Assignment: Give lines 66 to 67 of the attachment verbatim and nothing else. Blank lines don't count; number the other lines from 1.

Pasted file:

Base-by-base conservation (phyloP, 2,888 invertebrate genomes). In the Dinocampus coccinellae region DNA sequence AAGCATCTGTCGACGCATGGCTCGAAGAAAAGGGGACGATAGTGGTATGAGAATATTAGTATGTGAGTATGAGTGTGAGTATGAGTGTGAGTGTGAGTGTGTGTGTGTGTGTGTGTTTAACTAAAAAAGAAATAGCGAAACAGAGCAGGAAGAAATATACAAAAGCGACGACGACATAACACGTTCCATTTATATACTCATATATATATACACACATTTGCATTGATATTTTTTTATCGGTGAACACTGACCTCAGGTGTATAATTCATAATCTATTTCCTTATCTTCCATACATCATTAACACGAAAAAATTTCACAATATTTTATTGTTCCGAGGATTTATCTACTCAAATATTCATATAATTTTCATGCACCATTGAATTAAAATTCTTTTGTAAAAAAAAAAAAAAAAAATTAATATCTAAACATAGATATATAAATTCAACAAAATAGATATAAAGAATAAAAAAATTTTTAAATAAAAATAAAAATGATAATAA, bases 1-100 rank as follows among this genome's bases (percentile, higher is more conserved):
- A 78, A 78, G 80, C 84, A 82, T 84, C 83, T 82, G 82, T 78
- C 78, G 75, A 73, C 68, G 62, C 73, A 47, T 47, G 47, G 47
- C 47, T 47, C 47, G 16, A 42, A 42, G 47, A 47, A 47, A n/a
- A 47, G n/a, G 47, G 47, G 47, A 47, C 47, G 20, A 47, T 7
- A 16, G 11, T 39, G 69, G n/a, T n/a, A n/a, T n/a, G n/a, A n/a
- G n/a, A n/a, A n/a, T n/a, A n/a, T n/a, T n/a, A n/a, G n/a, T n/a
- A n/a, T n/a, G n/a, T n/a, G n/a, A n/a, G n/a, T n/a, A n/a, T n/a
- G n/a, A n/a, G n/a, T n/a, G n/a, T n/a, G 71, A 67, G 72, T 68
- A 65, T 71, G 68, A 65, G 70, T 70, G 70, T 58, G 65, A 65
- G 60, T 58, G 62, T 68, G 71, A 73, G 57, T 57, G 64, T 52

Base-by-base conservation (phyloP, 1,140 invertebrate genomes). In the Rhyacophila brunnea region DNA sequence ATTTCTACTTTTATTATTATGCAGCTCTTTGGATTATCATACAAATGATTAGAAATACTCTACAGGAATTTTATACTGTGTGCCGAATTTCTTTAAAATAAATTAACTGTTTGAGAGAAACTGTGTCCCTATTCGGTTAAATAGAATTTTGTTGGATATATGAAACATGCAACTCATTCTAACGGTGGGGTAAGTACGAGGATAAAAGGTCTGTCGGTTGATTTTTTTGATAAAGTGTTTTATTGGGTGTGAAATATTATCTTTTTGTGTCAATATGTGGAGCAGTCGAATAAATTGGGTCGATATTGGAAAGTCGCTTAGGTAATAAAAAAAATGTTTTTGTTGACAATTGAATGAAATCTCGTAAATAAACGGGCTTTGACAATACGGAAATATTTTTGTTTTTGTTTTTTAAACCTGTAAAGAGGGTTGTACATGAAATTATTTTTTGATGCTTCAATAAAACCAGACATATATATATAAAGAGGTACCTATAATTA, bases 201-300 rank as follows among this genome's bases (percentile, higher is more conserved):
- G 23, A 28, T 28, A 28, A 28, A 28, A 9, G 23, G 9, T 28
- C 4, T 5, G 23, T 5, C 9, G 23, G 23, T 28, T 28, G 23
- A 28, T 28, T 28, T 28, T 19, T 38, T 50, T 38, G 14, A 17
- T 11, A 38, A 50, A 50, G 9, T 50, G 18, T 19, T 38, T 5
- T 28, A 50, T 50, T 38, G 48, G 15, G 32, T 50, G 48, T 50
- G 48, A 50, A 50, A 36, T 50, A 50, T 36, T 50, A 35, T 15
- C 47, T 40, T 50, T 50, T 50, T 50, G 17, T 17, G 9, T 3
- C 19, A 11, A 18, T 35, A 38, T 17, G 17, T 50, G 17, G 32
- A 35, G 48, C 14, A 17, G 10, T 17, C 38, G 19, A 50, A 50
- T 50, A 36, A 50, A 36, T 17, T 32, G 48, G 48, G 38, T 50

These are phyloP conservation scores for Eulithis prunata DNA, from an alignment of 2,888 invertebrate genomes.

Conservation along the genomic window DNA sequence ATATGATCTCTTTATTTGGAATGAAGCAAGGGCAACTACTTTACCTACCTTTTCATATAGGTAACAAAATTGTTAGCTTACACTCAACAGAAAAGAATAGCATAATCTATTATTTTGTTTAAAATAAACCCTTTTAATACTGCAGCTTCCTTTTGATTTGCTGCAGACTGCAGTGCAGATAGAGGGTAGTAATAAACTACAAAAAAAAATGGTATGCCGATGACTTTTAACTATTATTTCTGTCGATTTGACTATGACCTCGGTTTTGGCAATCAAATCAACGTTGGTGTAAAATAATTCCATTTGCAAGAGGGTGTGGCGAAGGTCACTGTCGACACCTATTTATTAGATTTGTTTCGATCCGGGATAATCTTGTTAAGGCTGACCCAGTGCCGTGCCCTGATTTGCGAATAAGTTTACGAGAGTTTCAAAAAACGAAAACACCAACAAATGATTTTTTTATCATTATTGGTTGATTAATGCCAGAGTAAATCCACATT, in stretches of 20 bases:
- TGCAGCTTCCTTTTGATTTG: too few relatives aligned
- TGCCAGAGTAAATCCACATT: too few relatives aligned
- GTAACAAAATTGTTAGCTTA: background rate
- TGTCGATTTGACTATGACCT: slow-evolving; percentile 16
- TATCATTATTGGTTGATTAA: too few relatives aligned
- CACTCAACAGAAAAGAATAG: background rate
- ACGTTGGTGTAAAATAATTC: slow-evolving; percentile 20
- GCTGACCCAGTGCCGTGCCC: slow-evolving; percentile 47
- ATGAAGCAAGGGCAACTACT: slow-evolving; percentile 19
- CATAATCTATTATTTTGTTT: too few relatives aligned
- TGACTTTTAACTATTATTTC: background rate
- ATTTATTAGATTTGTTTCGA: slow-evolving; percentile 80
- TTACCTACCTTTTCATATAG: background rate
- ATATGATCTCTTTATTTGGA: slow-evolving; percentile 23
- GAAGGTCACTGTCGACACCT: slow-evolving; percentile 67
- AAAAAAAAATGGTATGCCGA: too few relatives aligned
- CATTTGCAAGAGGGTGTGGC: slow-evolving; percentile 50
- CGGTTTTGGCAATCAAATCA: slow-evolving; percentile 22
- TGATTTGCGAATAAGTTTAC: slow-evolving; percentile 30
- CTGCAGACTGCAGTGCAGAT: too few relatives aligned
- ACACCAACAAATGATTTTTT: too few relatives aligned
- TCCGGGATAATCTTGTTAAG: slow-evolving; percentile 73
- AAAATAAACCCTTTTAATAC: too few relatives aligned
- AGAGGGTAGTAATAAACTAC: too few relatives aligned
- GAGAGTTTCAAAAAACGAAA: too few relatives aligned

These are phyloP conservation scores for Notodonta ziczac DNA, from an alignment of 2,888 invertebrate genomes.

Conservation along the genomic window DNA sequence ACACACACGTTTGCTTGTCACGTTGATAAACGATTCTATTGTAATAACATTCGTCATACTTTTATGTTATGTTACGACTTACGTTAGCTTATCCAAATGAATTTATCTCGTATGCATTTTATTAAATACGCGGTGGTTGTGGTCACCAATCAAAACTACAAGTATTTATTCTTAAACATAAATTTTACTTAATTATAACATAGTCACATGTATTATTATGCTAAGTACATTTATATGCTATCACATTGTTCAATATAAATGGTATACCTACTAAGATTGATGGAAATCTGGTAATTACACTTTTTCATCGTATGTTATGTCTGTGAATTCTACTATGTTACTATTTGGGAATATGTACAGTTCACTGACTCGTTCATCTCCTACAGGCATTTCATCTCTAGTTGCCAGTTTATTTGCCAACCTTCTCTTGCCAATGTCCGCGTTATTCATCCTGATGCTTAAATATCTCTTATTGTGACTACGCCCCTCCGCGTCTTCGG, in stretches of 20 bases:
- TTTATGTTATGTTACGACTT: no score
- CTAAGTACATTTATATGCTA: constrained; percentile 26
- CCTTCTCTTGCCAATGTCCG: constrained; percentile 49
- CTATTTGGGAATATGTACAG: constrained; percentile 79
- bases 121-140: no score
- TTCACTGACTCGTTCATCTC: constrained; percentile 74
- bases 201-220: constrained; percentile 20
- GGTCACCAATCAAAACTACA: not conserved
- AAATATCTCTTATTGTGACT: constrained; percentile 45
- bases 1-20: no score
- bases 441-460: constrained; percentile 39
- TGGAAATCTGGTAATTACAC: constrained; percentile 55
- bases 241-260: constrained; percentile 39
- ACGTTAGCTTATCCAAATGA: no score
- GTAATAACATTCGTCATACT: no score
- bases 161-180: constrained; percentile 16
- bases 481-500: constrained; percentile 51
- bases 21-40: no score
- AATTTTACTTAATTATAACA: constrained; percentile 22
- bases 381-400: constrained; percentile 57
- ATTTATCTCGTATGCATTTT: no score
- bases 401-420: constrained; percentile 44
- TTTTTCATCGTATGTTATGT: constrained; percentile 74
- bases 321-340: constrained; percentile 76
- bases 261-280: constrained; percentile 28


- GTAATAACATTCGTCATACT: no score
- bases 161-180: constrained; percentile 16